Thu. Feb 29th, 2024
my victorian day

Today’s post comes from Eva Paleczny, Ontario Parks Learning and Education Specialist.

Have you ever wondered what life would have been like in Ontario in the early 20th century or felt like you were born in the wrong era?

Staff member tending the pumpkin patch

Are you drawn to books and shows like Alias ​​Grace, Anne of Green Gables, Murdoch Mysteries, or Wind at My Back (for those old enough to remember that show)?

Would you like to dress up in Victorian attire for a day or two?

Do you like gardening, baking, crafts, carpentry or some other craft?

Do you like (or love!) Bronte Creek Provincial Park?

If you answered “YES!” If you answer one or more questions, you may want to consider volunteering at Bronte Creek Provincial Park during one of the many heritage festivals.

Next up is the Harvest Festival and the park needs your help to bring life to Spruce Lane, a historic farm in the heart of the park.

Last fall, I ventured from Peterborough to Bronte Creek Provincial Park to volunteer at the Harvest Festival, a two-day event hosted by Friends of Bronte Creek.

The transformation

I arrived early in the morning to find staff and volunteers dressed in Victorian attire, setting up a variety of interactive stations (including a cider-making mill, quilting frame, and rope-making station).

woman wearing victorian clothing

I was soon taken to the stone cellar of the farmhouse, where I was dressed in a Victorian dress, complete with petticoat and apron.

At 9:30 a.m. we gathered around the park’s senior interpreter, who gave us the rundown of the day, and from there we dispersed to our assigned stations to greet visitors as they arrived.

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Prior to the event, volunteers had participated in a separate orientation and training session (required for all events) and were ready to go.

To my delight, I spent the morning making strawberry jam on a wood stove. I had made jam many times before, but never on a wood stove! Our biggest challenge was keeping the stove hot enough.

By the time we finished the first batch of jam, we were overheated in our layered dresses, but we had managed to successfully set and seal all but one of the jars! Not bad for our first attempt.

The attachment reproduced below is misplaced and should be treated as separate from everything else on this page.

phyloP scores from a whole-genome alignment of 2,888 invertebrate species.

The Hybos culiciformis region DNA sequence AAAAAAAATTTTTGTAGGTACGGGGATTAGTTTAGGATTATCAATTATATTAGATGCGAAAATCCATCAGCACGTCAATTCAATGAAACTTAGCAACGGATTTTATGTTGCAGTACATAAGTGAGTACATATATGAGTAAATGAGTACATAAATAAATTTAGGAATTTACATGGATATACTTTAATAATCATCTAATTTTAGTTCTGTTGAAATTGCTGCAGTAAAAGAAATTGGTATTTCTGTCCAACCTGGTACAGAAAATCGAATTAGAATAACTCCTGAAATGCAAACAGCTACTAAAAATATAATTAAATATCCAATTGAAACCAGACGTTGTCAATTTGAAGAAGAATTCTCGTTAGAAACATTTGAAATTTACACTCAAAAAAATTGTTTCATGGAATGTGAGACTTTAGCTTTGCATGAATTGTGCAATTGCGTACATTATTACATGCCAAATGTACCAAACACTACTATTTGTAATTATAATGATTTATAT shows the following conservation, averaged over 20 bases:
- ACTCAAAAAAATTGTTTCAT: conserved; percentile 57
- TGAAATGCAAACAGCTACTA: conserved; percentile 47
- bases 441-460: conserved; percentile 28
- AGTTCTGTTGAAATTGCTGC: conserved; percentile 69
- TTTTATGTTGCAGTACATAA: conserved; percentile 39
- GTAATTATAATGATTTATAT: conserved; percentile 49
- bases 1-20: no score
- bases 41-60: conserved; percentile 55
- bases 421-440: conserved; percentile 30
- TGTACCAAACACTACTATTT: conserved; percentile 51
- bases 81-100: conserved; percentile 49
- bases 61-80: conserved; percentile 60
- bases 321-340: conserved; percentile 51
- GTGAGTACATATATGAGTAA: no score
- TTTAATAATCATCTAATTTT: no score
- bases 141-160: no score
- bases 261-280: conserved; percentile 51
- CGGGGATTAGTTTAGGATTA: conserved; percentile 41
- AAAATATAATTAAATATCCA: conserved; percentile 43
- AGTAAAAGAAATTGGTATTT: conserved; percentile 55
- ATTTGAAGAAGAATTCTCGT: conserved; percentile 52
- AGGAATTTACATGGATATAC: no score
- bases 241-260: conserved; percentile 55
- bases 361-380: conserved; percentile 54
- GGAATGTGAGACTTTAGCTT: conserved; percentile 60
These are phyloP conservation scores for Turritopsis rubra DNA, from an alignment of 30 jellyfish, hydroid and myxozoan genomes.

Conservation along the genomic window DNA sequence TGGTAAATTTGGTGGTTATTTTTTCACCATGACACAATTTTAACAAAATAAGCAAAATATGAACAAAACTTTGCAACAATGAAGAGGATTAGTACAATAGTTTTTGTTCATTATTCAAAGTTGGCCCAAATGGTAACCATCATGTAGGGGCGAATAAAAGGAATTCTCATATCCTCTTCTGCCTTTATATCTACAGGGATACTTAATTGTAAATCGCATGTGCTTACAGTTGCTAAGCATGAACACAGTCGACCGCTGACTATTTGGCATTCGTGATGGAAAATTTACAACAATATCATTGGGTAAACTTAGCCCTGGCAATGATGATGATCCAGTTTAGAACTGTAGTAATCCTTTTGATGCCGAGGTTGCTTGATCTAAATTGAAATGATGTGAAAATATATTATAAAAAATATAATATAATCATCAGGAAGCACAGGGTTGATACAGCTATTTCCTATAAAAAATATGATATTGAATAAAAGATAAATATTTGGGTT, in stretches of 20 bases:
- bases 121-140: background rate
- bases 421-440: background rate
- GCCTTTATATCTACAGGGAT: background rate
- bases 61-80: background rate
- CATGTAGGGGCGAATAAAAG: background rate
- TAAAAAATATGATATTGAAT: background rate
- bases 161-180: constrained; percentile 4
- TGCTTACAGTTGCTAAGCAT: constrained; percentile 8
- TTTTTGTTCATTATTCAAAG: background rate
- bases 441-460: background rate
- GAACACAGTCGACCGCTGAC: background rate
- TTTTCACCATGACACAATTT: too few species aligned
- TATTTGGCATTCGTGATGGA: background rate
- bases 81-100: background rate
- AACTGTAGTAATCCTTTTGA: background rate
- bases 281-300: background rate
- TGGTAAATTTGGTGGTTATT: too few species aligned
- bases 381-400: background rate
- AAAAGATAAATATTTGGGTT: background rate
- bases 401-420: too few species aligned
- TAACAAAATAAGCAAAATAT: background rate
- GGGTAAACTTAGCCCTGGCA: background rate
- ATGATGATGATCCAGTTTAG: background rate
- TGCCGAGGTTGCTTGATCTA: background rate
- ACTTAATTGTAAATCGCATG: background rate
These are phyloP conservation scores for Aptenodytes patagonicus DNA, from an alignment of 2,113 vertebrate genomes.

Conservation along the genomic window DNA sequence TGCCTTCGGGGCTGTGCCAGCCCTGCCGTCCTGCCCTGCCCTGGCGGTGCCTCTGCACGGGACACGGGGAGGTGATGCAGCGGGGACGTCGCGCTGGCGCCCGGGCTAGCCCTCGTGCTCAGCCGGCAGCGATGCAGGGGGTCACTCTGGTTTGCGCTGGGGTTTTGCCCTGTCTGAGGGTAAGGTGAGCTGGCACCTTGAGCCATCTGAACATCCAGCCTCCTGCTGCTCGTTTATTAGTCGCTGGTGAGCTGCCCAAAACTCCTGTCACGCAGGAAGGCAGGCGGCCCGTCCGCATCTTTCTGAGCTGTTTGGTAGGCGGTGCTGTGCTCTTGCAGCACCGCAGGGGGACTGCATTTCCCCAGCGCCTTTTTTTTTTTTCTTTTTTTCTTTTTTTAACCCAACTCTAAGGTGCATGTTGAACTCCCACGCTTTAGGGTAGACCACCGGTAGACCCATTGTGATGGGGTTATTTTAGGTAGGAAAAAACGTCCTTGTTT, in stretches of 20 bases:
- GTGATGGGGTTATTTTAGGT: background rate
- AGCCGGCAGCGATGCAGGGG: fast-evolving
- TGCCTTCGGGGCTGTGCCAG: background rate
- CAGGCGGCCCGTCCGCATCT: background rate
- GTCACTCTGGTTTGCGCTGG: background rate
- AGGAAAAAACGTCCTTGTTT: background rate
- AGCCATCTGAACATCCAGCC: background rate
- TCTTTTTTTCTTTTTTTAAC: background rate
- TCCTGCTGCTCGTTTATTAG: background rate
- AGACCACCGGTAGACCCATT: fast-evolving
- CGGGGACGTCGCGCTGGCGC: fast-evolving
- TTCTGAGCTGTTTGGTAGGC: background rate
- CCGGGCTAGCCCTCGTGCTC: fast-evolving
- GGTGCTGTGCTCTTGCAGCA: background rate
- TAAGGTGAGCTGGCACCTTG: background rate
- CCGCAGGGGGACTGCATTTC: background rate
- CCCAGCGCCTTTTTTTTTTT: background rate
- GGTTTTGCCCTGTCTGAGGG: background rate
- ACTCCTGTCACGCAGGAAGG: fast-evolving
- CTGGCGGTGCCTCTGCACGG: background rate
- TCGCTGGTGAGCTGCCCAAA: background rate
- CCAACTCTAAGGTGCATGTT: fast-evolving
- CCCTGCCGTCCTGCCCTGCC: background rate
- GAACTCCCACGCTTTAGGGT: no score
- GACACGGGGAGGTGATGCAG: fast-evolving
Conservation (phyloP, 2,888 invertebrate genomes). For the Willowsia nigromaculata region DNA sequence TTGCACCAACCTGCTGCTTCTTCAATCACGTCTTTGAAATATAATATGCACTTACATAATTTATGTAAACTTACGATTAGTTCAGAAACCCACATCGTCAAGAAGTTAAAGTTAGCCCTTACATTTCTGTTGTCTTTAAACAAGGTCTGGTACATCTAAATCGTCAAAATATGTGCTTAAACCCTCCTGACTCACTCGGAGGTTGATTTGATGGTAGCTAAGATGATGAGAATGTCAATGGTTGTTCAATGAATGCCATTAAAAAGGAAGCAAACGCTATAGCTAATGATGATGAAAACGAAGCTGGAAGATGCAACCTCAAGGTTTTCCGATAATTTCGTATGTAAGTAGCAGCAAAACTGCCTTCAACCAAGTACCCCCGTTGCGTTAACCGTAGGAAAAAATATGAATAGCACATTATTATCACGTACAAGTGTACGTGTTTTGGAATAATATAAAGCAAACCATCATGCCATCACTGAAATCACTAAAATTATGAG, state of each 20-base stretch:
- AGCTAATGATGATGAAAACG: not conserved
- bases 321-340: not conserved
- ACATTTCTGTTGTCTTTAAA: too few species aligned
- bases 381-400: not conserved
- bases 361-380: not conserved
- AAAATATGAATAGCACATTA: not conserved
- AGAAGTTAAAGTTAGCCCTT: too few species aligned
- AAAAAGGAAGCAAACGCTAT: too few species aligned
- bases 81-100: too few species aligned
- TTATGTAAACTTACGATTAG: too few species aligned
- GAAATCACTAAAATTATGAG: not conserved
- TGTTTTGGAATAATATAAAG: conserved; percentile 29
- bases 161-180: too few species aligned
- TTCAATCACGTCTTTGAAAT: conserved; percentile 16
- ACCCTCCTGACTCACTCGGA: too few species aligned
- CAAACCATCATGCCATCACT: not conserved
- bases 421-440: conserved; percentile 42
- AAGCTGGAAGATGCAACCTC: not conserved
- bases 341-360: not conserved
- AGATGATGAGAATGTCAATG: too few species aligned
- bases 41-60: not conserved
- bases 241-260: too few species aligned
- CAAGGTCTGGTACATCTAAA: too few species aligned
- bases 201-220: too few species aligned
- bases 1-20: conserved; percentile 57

During this process, visitors were able to observe and even participate in helping us crush the strawberries. It was challenging and fun!

A fall in time

In the afternoon I had the opportunity to see the cider mill in action, try my hand at quilt making and facilitate some early-century children’s games.

A woman dressed in Victorian style receives a plate with a cupcake

I also played some old fiddle tunes (a personal hobby of mine) for visitors who stopped for a snack of apple blossoms (mini apple pie/pastry) and cider.

I think perhaps the most memorable part of my day was walking up the stairs to the basement of the farmhouse.

Victorian dressed woman holding quilt

I soon learned that walking up stairs in a Victorian-era dress required one hand to hold the skirt off the floor; Leaving me with one hand to carry jars of preserves and fruit from the basement to the kitchen!

With modern electricity on the farm, luckily I didn’t need to carry a flashlight. But he put the pulley system that runs from the basement to the kitchen into perspective: the people of Spruce Lane in Victorian times literally had their hands full!

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I have always been fascinated by people’s past lives and have often been drawn to books, films and museum exhibits that help me imagine and understand what life was really like back then.

I can honestly say that tripping on some stairs and overheating while cooking jam on a wood stove (among other things) really immersed me in the past in a whole new (and perhaps more meaningful) way.

Sound like your cup of tea?

He harvest festival It’s fast approaching (September 28-29, 2019). And soon after, the park will be looking for volunteers for Victorian Christmas (December 27 to January 5, 2020).

A full list of events taking place at the park in 2019 can be found here.

Ready to register? Do you have questions? Call 905-827-6911 extension. 231 or send us an email.

Join the Friends of Bronte Creek mailing list to receive notifications about future volunteer experiences.